IMAGES: Swanky new Parliament building set for grand Sunday inauguration
The new Parliament building is all set to be inaugurated on Sunday (May 28) amid a boycott by 20 Opposition parties.
Prime Minister Narendra Modi will inaugurate the building despite vehement protests by the Opposition that President Droupadi Murmu, as head of the state, ought to do the honours.
On Friday (May 26), Modi said the new Parliament building will make every Indian proud and shared a video of the new complex that is equipped with state-of-the-art technology.
On Saturday (May 27), Home Minister Amit Shah shared a series of pictures on Twitter.
To mark the event, the government will issue a commemorative 75-rupee coin. According to a gazette notification by Department of Economic Affairs under the finance ministry, the weight of this coin could be 34.65–35.35 grams.
One side of the coin will bear the image of the Lion Capital of Ashoka Pillar in the centre, flanked by the word Bharat in Devnagari script and INDIA in English, it said. The rupee symbol and denominational value 75 in international numerals will also be inscribed below the Lion Capital.
The other side of the coin shall bear the image of the Parliament Complex and the year 2023 in international numerals below the image.
The new Parliament building will make every Indian proud. This video offers a glimpse of this iconic building. I have a special request- share this video with your own voice-over, which conveys your thoughts. I will re-Tweet some of them. Don’t forget to use #MyParliamentMyPride. pic.twitter.com/yEt4F38e8E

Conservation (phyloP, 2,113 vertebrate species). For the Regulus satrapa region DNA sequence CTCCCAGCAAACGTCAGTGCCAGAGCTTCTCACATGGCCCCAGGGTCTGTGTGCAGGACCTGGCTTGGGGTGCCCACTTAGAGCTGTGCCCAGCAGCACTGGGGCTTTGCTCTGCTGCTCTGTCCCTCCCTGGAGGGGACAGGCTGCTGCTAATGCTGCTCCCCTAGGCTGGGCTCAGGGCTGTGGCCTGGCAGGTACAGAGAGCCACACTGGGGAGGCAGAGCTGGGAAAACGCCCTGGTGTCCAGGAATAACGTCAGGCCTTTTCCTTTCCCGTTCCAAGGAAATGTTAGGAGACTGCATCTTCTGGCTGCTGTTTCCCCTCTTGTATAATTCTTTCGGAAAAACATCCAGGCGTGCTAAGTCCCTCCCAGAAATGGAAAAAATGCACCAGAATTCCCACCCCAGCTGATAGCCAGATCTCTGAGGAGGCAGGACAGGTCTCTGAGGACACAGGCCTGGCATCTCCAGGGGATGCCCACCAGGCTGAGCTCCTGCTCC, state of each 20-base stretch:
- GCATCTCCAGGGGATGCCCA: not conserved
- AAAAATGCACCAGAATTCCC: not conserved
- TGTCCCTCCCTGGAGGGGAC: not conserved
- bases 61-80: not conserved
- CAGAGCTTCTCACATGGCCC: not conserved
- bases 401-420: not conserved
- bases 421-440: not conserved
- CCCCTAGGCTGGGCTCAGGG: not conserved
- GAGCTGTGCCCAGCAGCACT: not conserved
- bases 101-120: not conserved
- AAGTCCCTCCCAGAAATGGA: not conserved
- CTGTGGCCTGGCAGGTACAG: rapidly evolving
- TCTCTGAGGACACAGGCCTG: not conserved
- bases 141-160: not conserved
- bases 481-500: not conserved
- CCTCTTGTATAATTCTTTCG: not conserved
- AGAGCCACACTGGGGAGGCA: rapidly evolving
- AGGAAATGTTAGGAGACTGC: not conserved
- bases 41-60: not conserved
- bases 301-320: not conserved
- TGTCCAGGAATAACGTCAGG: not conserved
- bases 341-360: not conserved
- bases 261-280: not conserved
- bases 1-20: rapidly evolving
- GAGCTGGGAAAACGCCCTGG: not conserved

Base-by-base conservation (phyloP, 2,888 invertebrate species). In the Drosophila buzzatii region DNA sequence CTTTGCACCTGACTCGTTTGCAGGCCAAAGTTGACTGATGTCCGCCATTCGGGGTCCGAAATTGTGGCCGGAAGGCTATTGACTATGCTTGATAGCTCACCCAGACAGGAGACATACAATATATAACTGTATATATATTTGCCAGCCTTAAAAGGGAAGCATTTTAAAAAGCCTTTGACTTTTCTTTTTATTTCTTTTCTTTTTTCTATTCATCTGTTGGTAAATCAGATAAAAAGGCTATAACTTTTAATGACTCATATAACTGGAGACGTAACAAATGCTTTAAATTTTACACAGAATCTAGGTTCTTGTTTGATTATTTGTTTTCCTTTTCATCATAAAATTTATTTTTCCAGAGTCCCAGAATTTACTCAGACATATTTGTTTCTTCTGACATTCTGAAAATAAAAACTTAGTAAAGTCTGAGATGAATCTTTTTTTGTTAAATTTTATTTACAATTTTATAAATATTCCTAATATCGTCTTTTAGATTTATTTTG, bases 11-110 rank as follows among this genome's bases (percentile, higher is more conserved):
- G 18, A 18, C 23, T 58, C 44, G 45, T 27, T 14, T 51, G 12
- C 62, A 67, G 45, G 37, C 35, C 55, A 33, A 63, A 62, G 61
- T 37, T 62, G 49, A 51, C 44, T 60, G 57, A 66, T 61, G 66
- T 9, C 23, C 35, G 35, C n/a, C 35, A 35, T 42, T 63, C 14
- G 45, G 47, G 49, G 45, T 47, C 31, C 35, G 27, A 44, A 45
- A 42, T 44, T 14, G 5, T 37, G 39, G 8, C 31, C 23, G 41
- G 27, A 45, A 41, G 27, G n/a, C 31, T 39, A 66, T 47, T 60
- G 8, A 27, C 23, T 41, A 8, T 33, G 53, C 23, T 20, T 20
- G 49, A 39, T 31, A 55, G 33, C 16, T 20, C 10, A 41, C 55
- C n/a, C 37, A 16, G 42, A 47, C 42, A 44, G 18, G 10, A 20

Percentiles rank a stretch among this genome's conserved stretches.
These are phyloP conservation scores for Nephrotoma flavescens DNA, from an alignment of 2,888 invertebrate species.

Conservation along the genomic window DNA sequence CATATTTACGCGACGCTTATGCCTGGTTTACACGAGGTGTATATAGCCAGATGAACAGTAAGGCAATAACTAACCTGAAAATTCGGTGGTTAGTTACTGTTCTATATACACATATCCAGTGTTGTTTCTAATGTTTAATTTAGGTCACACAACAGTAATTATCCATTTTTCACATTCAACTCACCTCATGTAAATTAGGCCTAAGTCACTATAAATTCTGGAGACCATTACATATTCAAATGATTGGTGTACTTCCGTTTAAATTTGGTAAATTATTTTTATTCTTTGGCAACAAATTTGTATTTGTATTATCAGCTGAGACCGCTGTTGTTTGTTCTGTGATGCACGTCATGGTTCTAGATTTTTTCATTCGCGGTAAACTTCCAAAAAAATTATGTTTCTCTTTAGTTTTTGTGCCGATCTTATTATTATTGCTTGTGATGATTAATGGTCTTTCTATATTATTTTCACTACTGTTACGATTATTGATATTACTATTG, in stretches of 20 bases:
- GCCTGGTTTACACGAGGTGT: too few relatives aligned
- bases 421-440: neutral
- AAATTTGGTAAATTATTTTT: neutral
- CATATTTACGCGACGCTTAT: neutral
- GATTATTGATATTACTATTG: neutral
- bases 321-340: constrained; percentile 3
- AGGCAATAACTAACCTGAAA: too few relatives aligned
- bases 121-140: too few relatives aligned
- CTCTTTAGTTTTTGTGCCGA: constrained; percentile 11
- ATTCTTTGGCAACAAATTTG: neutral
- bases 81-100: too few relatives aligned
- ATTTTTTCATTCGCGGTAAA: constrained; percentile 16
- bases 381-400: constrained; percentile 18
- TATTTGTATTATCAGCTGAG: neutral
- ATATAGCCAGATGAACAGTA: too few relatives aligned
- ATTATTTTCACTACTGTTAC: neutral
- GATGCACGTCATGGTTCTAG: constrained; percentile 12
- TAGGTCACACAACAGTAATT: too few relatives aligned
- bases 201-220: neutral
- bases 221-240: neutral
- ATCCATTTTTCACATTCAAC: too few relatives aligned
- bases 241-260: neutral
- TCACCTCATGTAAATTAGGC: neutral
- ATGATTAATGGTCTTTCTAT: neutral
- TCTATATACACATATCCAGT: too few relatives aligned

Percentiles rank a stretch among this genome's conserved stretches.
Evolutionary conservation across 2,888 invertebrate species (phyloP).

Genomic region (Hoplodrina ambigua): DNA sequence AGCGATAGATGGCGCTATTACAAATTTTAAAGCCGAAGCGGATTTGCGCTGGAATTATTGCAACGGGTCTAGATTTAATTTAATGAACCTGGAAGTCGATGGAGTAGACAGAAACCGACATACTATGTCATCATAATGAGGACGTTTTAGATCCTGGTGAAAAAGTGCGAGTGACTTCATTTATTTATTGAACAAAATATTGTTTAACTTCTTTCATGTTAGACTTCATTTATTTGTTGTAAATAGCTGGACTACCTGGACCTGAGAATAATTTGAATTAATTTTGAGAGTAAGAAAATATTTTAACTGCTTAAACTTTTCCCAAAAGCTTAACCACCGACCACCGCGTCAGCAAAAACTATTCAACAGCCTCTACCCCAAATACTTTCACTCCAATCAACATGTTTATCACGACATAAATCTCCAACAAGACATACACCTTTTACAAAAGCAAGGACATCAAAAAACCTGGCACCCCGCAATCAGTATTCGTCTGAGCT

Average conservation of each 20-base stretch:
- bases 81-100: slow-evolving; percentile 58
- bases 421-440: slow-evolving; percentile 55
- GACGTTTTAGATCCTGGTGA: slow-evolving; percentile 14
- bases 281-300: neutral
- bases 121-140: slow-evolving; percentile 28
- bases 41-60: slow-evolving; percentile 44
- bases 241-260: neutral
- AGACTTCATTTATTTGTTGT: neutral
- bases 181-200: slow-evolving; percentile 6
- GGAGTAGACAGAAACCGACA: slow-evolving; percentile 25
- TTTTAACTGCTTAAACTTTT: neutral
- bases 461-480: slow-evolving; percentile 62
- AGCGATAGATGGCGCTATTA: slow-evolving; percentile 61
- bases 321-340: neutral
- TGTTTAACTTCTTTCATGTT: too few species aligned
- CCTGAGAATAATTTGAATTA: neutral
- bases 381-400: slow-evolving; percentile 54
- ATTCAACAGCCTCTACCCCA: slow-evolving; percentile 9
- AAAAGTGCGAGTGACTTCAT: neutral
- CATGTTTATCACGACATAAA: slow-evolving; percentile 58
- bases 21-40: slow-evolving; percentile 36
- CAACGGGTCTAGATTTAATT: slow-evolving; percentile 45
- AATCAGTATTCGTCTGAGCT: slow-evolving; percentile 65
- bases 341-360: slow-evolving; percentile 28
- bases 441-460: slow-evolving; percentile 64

— Narendra Modi (@narendramodi) May 26, 2023
About the structure
The new Parliament building, constructed by Tata Projects Ltd, will have a grand constitution hall to showcase India’s democratic heritage, a lounge for MPs, a library, multiple committee rooms, dining areas and ample parking space.
The triangular-shaped four-storey building has a built-up area of 64,500 square metres.
The building has three main gates — Gyan Dwar, Shakti Dwar, and Karma Dwar. It will have separate entrances for VIPs, MPs, and visitors.
With carpets from Uttar Pradesh’s Mirzapur, bamboo flooring from Tripura, and stone carvings from Rajasthan, the new Parliament building reflects India’s diverse culture.
The material used for the new building has been acquired from various parts of the country.
The teakwood used in the building was sourced from Nagpur in Maharashtra, while the red-and-white sandstone was procured from Sarmathura in Rajasthan. The sandstone for Red Fort and Humayun’s Tomb in Delhi was also known to have been sourced from Sarmathura.
The Kesharia green stone has been procured from Udaipur, the red granite from Lakha near Ajmer, and the white marble has been sourced from Ambaji in Rajasthan.
“In a way, the entire country came together to construct the temple of democracy, thus reflecting the true spirit of Ek Bharat Shreshtha Bharat,” an official said.
The steel structure for the false ceilings in the Lok Sabha and the Rajya Sabha chambers have been sourced from the Union Territory of Daman and Diu, while the furniture in the new building was crafted in Mumbai.